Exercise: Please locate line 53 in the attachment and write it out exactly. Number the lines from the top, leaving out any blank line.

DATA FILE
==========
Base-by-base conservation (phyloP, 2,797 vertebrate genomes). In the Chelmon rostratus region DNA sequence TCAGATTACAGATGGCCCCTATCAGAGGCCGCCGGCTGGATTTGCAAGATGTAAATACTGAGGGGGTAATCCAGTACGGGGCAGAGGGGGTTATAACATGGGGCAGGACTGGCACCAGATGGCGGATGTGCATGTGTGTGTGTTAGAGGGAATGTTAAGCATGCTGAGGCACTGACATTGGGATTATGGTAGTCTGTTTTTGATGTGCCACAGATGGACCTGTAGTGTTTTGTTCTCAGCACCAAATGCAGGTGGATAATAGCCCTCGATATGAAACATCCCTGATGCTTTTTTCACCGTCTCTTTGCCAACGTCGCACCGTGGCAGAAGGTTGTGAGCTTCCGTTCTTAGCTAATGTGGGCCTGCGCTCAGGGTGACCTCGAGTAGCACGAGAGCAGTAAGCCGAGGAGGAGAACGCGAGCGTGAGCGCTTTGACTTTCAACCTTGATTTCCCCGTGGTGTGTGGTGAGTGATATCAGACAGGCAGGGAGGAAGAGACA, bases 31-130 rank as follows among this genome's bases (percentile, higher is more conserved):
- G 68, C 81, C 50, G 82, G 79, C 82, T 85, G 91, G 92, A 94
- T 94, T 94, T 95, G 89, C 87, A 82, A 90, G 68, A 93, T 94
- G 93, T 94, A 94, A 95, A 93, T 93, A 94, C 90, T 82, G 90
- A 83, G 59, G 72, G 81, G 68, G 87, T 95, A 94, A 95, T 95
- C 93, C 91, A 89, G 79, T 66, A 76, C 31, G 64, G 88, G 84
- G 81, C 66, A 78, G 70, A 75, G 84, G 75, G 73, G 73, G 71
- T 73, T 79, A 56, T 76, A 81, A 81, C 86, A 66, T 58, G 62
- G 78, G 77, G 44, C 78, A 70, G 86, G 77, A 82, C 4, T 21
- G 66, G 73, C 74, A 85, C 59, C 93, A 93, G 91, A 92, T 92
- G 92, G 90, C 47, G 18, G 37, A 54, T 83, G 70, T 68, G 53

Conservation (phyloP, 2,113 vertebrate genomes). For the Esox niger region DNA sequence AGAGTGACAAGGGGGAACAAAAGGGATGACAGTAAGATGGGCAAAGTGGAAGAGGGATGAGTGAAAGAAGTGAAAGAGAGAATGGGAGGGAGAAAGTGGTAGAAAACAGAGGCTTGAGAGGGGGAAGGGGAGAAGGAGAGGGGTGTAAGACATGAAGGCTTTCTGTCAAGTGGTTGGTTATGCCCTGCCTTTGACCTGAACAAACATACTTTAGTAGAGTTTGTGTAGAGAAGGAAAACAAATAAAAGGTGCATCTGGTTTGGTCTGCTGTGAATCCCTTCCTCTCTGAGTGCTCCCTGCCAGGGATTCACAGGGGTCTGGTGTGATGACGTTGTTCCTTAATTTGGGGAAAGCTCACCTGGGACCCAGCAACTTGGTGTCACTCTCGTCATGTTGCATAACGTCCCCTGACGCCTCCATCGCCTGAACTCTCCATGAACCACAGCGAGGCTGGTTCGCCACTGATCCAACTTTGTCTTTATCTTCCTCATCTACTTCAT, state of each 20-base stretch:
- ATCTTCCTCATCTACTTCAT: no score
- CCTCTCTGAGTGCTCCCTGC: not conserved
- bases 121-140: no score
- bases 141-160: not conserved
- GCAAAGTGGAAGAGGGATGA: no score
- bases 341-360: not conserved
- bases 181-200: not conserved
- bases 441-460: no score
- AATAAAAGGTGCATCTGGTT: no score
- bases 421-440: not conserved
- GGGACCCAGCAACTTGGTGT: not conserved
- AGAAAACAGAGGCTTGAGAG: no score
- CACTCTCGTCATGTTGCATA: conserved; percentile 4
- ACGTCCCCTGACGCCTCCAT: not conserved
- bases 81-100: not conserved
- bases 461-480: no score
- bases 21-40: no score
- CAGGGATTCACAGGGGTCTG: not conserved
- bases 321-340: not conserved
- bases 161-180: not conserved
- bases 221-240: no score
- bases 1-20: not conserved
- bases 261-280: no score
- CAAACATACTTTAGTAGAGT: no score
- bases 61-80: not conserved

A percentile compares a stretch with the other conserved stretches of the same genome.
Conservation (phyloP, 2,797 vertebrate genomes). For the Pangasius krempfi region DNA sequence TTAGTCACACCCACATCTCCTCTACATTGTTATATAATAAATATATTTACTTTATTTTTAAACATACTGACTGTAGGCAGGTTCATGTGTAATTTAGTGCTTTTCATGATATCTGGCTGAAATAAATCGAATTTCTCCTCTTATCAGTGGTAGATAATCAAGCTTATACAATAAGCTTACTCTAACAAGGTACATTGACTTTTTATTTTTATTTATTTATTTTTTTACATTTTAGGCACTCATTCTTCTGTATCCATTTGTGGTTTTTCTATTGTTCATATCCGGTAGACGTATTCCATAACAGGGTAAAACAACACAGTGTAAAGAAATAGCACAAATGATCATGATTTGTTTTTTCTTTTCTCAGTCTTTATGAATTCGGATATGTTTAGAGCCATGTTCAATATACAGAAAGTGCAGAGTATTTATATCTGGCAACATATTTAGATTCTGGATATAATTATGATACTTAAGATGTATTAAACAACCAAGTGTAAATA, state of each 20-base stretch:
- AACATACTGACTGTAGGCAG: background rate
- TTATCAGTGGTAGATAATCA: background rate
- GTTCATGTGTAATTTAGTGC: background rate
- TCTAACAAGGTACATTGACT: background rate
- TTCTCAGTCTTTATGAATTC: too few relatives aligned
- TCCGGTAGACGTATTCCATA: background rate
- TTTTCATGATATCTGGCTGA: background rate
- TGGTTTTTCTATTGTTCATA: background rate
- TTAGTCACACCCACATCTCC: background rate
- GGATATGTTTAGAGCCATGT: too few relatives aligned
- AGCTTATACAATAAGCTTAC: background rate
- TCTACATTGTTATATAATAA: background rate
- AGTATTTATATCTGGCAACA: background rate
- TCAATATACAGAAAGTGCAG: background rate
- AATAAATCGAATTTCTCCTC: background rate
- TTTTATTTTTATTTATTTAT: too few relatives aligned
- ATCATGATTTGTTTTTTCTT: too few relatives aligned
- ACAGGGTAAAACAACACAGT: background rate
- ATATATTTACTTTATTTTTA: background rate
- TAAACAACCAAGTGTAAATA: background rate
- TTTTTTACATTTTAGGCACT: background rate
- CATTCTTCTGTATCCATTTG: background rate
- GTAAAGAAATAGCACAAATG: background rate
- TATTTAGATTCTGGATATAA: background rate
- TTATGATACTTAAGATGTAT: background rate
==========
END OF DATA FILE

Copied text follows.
- TCAATATACAGAAAGTGCAG: background rate